   Why do victims experience
                     Unfriendliness
                     Rejection
                     Even hostility
                  Why do not we want to deal with victims usually?
                     We believe in a just world
                     So, nothing happens to us, right?
                     If something bad happens to the victim, we define:
                           The victim must have done something wrong
                           So, we blame
                           Blaming does not help – it hurts even deeper




11/18/2011                                          Prof. Dr. Kirchhoff                       40
                                                    Reactions 4


       “Just World Theory”
                We never ask: ”WHY did you do so?”
                   If you would have done differently, you would not
                    be in this situation – so you are blamed!
                We never tell how WE would have acted.
                   Of course we would have acted more wisely!




11/18/2011                    Prof. Dr. Kirchhoff             41
                                          Reactions                   6




 Stereotyped   constant uniform reactions
    of environment
     – Social structures
     – Willem Hendrik Nagel 1944 (1948)
         “Structural Victimization”

         One of the earliest empirical research

         “Crime of People of Os” print 1948

     – Victimization of Women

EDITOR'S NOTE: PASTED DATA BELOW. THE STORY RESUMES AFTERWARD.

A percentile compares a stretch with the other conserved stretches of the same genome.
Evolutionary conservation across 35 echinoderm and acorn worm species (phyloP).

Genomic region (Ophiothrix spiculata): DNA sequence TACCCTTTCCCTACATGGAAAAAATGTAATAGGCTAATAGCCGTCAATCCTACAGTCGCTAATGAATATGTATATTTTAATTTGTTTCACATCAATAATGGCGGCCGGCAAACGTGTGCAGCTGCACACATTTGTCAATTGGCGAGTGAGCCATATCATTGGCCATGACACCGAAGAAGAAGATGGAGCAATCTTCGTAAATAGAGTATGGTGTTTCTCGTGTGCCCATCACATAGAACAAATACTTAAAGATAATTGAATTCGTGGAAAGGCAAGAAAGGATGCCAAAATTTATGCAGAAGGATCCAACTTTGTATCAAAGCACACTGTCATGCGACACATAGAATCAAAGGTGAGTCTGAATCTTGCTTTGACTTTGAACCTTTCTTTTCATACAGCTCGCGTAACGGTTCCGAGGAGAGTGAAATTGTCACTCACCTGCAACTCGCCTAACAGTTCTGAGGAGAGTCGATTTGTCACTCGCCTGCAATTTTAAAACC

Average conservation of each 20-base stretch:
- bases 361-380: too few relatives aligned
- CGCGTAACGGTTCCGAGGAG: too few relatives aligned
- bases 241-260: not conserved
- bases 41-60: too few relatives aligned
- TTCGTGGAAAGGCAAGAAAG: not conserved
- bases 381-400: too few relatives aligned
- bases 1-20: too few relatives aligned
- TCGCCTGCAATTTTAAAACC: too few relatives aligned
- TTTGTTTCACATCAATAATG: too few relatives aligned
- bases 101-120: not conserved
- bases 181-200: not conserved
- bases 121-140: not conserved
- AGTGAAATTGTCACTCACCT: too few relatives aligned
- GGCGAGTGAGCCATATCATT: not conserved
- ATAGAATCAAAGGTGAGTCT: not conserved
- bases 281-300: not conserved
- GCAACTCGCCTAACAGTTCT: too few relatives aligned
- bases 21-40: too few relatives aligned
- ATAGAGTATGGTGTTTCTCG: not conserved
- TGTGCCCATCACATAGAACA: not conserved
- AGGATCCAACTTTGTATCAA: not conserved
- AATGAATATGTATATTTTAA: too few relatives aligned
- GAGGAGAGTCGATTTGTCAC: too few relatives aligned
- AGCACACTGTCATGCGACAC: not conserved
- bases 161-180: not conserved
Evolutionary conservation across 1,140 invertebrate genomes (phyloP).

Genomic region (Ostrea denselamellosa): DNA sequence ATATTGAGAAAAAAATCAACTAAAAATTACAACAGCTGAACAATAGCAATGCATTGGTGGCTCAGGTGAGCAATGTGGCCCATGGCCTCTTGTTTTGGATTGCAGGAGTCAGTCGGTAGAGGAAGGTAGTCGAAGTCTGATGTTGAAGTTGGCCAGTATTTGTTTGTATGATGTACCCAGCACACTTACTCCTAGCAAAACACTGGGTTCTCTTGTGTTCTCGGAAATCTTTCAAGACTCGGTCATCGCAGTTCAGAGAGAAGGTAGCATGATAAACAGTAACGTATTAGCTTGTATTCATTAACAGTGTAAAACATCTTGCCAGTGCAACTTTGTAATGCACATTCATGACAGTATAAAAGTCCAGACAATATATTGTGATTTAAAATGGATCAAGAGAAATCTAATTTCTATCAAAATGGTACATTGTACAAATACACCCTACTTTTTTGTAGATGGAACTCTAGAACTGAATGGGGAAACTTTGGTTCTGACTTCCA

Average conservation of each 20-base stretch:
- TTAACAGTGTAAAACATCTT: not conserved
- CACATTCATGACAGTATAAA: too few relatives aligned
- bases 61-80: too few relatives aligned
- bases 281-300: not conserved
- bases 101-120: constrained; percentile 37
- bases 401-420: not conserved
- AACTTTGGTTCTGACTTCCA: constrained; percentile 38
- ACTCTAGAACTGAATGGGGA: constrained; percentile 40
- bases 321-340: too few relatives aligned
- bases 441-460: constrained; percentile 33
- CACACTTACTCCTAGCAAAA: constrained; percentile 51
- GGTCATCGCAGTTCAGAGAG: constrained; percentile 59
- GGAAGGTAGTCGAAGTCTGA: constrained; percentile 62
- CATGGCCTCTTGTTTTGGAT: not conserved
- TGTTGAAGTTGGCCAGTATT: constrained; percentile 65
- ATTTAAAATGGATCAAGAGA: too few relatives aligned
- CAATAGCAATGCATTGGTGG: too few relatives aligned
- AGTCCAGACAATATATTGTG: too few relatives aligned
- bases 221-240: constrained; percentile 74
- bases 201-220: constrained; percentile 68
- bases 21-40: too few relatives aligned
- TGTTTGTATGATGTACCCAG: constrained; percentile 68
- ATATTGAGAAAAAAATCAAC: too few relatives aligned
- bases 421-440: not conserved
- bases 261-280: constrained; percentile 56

 By stubborn male insistence on supremacy and control
           over women


11/18/2011                 Prof. Dr. Kirchhoff                   42
                                            Reactions         7




   “ai”
   “Broken Bodies, Shattered Minds” 2001
   Report looks at victimization of women in cases of
     –   Domestic violence as mistreatment or torture
     –   Torture and mistreatment of household helpers
     –   Live in forced marriages
     –   “defending the honor of the family”
     –   Human Trafficking
     –   Debt\Servitude (debt slavery)
     –   Female Genital Mutilation
     –   Withholding the protection of law


11/18/2011                   Prof. Dr. Kirchhoff         43
                                                 Reactions                    8


 Victimization                of women by
     – Withholding the protection of law
                For victims of trafficking of women
                For victims of rape
                   – Pakistan rape law
                   – Nigeria Ms. Awal
     – Police not investigating properly
                Indian dowry cases
                Japan case: 6 month stalking, reported to police, results
                 in murder of victim

11/18/2011                         Prof. Dr. Kirchhoff                   44